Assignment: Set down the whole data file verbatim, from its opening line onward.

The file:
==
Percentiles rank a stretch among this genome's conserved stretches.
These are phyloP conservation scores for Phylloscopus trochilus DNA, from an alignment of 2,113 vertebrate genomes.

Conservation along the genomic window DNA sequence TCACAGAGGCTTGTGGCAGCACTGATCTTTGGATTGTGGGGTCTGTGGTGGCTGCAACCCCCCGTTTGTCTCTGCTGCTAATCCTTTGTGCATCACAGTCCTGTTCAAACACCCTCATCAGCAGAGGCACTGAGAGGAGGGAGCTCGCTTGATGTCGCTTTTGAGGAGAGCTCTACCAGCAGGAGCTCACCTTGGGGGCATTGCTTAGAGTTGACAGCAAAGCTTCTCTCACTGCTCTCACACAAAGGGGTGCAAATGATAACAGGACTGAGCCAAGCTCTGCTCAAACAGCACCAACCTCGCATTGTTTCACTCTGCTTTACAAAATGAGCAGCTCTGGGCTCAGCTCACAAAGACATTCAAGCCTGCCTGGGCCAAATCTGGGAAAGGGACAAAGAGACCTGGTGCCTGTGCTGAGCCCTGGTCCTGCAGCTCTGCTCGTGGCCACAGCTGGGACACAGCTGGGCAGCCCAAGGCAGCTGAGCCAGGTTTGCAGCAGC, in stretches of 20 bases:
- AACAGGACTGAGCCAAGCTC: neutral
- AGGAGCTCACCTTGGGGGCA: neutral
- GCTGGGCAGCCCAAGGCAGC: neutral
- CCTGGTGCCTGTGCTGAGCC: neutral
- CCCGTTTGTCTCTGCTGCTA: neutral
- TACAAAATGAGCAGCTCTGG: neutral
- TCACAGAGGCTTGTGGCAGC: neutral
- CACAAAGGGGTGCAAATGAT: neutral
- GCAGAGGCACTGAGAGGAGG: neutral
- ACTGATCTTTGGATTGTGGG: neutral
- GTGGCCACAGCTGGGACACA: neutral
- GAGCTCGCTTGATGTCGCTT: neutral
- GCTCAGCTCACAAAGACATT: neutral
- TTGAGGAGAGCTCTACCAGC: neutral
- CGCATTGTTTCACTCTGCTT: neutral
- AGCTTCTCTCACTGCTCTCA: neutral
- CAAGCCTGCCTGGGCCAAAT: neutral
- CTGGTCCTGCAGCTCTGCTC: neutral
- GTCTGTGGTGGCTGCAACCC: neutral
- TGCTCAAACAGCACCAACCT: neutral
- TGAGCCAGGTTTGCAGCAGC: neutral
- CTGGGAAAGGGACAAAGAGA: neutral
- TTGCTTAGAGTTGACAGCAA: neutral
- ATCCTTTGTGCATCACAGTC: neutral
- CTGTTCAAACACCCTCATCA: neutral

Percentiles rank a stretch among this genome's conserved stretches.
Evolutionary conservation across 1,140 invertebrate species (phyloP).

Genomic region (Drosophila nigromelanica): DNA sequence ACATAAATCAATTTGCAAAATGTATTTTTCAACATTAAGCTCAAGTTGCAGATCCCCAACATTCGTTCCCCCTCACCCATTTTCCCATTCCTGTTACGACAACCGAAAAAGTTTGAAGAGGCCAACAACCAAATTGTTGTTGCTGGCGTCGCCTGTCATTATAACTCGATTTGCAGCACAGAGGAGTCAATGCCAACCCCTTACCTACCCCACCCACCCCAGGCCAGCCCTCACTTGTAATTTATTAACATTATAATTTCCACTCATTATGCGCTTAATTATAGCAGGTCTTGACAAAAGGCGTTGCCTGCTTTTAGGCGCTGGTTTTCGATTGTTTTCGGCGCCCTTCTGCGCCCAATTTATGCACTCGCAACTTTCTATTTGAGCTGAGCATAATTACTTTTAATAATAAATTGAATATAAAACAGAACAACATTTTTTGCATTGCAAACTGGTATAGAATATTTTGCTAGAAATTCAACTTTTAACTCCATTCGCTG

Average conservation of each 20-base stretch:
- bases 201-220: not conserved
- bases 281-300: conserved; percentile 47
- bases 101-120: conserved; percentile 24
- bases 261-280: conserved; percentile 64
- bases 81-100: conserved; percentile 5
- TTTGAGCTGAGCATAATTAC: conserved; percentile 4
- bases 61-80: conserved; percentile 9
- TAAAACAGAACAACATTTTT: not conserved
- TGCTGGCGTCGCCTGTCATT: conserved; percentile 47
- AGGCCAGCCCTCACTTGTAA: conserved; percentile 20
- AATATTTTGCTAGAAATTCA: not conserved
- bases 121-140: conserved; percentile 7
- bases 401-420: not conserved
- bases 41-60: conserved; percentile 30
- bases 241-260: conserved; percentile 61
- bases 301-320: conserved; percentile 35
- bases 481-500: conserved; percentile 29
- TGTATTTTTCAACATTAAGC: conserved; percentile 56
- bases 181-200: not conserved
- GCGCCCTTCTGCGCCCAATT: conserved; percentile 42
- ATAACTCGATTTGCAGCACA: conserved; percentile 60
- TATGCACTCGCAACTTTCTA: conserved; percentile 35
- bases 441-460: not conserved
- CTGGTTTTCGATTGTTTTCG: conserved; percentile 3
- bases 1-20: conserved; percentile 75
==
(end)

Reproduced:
Percentiles rank a stretch among this genome's conserved stretches.
These are phyloP conservation scores for Phylloscopus trochilus DNA, from an alignment of 2,113 vertebrate genomes.

Conservation along the genomic window DNA sequence TCACAGAGGCTTGTGGCAGCACTGATCTTTGGATTGTGGGGTCTGTGGTGGCTGCAACCCCCCGTTTGTCTCTGCTGCTAATCCTTTGTGCATCACAGTCCTGTTCAAACACCCTCATCAGCAGAGGCACTGAGAGGAGGGAGCTCGCTTGATGTCGCTTTTGAGGAGAGCTCTACCAGCAGGAGCTCACCTTGGGGGCATTGCTTAGAGTTGACAGCAAAGCTTCTCTCACTGCTCTCACACAAAGGGGTGCAAATGATAACAGGACTGAGCCAAGCTCTGCTCAAACAGCACCAACCTCGCATTGTTTCACTCTGCTTTACAAAATGAGCAGCTCTGGGCTCAGCTCACAAAGACATTCAAGCCTGCCTGGGCCAAATCTGGGAAAGGGACAAAGAGACCTGGTGCCTGTGCTGAGCCCTGGTCCTGCAGCTCTGCTCGTGGCCACAGCTGGGACACAGCTGGGCAGCCCAAGGCAGCTGAGCCAGGTTTGCAGCAGC, in stretches of 20 bases:
- AACAGGACTGAGCCAAGCTC: neutral
- AGGAGCTCACCTTGGGGGCA: neutral
- GCTGGGCAGCCCAAGGCAGC: neutral
- CCTGGTGCCTGTGCTGAGCC: neutral
- CCCGTTTGTCTCTGCTGCTA: neutral
- TACAAAATGAGCAGCTCTGG: neutral
- TCACAGAGGCTTGTGGCAGC: neutral
- CACAAAGGGGTGCAAATGAT: neutral
- GCAGAGGCACTGAGAGGAGG: neutral
- ACTGATCTTTGGATTGTGGG: neutral
- GTGGCCACAGCTGGGACACA: neutral
- GAGCTCGCTTGATGTCGCTT: neutral
- GCTCAGCTCACAAAGACATT: neutral
- TTGAGGAGAGCTCTACCAGC: neutral
- CGCATTGTTTCACTCTGCTT: neutral
- AGCTTCTCTCACTGCTCTCA: neutral
- CAAGCCTGCCTGGGCCAAAT: neutral
- CTGGTCCTGCAGCTCTGCTC: neutral
- GTCTGTGGTGGCTGCAACCC: neutral
- TGCTCAAACAGCACCAACCT: neutral
- TGAGCCAGGTTTGCAGCAGC: neutral
- CTGGGAAAGGGACAAAGAGA: neutral
- TTGCTTAGAGTTGACAGCAA: neutral
- ATCCTTTGTGCATCACAGTC: neutral
- CTGTTCAAACACCCTCATCA: neutral

Percentiles rank a stretch among this genome's conserved stretches.
Evolutionary conservation across 1,140 invertebrate species (phyloP).

Genomic region (Drosophila nigromelanica): DNA sequence ACATAAATCAATTTGCAAAATGTATTTTTCAACATTAAGCTCAAGTTGCAGATCCCCAACATTCGTTCCCCCTCACCCATTTTCCCATTCCTGTTACGACAACCGAAAAAGTTTGAAGAGGCCAACAACCAAATTGTTGTTGCTGGCGTCGCCTGTCATTATAACTCGATTTGCAGCACAGAGGAGTCAATGCCAACCCCTTACCTACCCCACCCACCCCAGGCCAGCCCTCACTTGTAATTTATTAACATTATAATTTCCACTCATTATGCGCTTAATTATAGCAGGTCTTGACAAAAGGCGTTGCCTGCTTTTAGGCGCTGGTTTTCGATTGTTTTCGGCGCCCTTCTGCGCCCAATTTATGCACTCGCAACTTTCTATTTGAGCTGAGCATAATTACTTTTAATAATAAATTGAATATAAAACAGAACAACATTTTTTGCATTGCAAACTGGTATAGAATATTTTGCTAGAAATTCAACTTTTAACTCCATTCGCTG

Average conservation of each 20-base stretch:
- bases 201-220: not conserved
- bases 281-300: conserved; percentile 47
- bases 101-120: conserved; percentile 24
- bases 261-280: conserved; percentile 64
- bases 81-100: conserved; percentile 5
- TTTGAGCTGAGCATAATTAC: conserved; percentile 4
- bases 61-80: conserved; percentile 9
- TAAAACAGAACAACATTTTT: not conserved
- TGCTGGCGTCGCCTGTCATT: conserved; percentile 47
- AGGCCAGCCCTCACTTGTAA: conserved; percentile 20
- AATATTTTGCTAGAAATTCA: not conserved
- bases 121-140: conserved; percentile 7
- bases 401-420: not conserved
- bases 41-60: conserved; percentile 30
- bases 241-260: conserved; percentile 61
- bases 301-320: conserved; percentile 35
- bases 481-500: conserved; percentile 29
- TGTATTTTTCAACATTAAGC: conserved; percentile 56
- bases 181-200: not conserved
- GCGCCCTTCTGCGCCCAATT: conserved; percentile 42
- ATAACTCGATTTGCAGCACA: conserved; percentile 60
- TATGCACTCGCAACTTTCTA: conserved; percentile 35
- bases 441-460: not conserved
- CTGGTTTTCGATTGTTTTCG: conserved; percentile 3
- bases 1-20: conserved; percentile 75